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Are there functional biomechanical differences in robotic arm-assisted bi-unicompartmental knee arthroplasty compared with conventional total knee arthroplasty? A prospective, randomized controlled trial

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The aim of this study was to compare any differences in the primary outcome (biphasic flexion knee moment during gait) of robotic arm-assisted bi-unicompartmental knee arthroplasty (bi-UKA) with conventional mechanically aligned total knee arthroplasty (TKA) at one year post-surgery.


A total of 76 patients (34 bi-UKA and 42 TKA patients) were analyzed in a prospective, single-centre, randomized controlled trial. Flat ground shod gait analysis was performed preoperatively and one year postoperatively. Knee flexion moment was calculated from motion capture markers and force plates. The same setup determined proprioception outcomes during a joint position sense test and one-leg standing. Surgery allocation, surgeon, and secondary outcomes were analyzed for prediction of the primary outcome from a binary regression model.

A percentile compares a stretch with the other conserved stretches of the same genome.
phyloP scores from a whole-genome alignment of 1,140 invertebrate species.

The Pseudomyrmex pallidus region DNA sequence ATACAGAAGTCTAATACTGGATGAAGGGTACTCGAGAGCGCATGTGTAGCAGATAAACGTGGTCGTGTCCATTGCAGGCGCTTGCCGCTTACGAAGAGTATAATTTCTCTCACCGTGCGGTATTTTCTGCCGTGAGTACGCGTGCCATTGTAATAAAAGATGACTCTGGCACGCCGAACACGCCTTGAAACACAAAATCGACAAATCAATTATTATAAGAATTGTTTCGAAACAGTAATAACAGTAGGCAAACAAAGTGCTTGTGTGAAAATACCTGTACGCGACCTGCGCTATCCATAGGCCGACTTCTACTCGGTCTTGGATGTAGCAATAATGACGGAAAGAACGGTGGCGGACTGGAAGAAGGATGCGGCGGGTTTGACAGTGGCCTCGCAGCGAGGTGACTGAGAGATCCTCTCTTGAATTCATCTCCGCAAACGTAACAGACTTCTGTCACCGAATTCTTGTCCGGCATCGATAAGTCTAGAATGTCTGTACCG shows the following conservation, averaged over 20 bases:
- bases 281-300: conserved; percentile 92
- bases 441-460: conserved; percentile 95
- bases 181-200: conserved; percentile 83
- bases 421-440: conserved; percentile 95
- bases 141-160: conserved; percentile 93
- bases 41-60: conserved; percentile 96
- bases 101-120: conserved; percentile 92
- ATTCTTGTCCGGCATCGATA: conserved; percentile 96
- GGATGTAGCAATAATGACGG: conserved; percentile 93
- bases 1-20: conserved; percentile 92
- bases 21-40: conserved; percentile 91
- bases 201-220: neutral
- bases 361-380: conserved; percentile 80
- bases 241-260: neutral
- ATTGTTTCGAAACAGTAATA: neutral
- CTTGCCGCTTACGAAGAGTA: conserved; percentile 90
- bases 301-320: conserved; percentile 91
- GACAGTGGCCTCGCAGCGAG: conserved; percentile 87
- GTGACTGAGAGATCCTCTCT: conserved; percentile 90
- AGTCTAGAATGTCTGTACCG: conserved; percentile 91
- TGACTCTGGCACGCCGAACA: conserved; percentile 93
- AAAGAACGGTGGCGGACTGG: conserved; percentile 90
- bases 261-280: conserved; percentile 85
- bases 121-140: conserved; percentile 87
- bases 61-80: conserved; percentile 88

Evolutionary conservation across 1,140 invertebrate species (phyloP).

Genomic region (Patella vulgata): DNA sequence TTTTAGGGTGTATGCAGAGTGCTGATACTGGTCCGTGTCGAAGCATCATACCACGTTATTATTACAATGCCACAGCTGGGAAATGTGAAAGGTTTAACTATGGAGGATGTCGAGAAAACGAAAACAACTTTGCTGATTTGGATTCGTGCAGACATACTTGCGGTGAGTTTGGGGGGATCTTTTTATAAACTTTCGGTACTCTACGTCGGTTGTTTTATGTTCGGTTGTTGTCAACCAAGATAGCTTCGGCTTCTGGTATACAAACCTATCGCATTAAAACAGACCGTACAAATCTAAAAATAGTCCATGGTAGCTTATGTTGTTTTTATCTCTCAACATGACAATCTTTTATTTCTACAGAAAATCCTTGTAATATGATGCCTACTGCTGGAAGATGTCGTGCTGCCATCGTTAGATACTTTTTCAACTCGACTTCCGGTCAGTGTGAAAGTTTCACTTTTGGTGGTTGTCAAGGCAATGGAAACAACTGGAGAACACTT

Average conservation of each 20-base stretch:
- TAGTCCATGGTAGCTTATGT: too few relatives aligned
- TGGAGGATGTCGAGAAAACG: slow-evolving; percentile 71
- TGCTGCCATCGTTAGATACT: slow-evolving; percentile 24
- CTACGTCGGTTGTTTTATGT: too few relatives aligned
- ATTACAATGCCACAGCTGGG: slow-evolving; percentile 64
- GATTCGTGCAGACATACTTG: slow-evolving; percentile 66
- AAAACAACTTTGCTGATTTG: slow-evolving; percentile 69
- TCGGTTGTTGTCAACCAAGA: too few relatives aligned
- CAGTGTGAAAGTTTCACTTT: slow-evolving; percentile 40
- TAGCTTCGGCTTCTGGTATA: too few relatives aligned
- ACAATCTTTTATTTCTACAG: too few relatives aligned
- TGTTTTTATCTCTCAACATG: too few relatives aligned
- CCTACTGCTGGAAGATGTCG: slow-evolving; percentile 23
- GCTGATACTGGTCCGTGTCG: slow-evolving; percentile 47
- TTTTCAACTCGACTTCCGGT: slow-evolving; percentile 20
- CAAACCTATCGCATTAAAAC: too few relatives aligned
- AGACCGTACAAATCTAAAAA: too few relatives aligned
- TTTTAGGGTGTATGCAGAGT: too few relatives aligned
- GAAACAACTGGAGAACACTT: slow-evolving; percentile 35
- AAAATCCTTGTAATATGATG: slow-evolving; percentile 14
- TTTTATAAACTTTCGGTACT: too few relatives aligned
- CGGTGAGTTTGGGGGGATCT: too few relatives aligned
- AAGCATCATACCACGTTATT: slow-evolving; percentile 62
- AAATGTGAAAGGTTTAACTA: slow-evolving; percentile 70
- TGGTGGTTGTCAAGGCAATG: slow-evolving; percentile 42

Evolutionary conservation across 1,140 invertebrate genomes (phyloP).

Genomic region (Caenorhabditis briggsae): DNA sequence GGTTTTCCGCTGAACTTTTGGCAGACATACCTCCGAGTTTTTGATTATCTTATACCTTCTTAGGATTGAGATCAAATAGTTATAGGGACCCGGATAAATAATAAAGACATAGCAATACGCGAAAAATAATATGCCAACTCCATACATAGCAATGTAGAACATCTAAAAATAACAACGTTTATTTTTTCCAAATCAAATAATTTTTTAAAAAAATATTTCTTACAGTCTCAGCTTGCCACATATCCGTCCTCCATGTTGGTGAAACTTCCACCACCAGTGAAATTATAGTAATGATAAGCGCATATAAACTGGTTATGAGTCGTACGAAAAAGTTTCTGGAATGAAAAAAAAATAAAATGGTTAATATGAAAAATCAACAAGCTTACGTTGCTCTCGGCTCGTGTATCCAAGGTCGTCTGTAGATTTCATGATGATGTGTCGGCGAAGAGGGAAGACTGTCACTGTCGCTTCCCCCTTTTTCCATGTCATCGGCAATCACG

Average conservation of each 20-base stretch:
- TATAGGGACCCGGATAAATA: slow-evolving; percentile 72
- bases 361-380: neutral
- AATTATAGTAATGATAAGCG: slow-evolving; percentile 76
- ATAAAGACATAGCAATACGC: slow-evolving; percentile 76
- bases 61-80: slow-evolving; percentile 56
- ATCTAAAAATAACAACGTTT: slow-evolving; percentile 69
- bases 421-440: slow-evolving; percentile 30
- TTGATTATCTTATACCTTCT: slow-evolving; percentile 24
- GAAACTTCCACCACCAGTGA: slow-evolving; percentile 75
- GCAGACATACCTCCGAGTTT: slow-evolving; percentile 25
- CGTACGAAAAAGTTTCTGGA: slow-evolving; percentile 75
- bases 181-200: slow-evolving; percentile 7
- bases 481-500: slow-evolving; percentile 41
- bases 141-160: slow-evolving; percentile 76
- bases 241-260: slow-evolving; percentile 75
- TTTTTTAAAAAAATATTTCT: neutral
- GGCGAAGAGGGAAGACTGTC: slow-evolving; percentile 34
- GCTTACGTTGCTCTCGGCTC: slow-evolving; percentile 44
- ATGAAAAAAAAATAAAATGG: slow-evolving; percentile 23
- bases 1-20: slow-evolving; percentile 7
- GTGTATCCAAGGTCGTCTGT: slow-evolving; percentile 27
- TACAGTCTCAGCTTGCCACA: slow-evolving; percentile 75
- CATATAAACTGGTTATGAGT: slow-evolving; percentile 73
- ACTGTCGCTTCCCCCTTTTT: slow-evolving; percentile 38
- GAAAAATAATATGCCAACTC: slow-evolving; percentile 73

Both interventions were shown to be effective treatment options, with no significant differences shown between interventions for the primary outcome of this study (18/35 (51.4%) biphasic TKA patients vs 20/31 (64.5%) biphasic bi-UKA patients; p = 0.558). All outcomes were compared to an age-matched, healthy cohort that outperformed both groups, indicating residual deficits exists following surgery. Logistic regression analysis of primary outcome with secondary outcomes indicated that the most significant predictor of postoperative biphasic knee moments was preoperative knee moment profile and trochlear degradation (Outerbridge) (R2 = 0.381; p = 0.002, p = 0.046). A separate regression of alignment against primary outcome indicated significant bi-UKA femoral and tibial axial alignment (R2 = 0.352; p = 0.029), and TKA femoral sagittal alignment (R2 = 0.252; p = 0.016). The bi-UKA group showed a significant increased ability in the proprioceptive joint position test, but no difference was found in more dynamic testing of proprioception.


Robotic arm-assisted bi-UKA demonstrated equivalence to TKA in achieving a biphasic gait pattern after surgery for osteoarthritis of the knee. Both treatments are successful at improving gait, but both leave the patients with a functional limitation that is not present in healthy age-matched controls.

Cite this article: Bone Joint J 2022;103-B(4):433–443.

Correspondence should be sent to Matthew S. Banger. E-mail:

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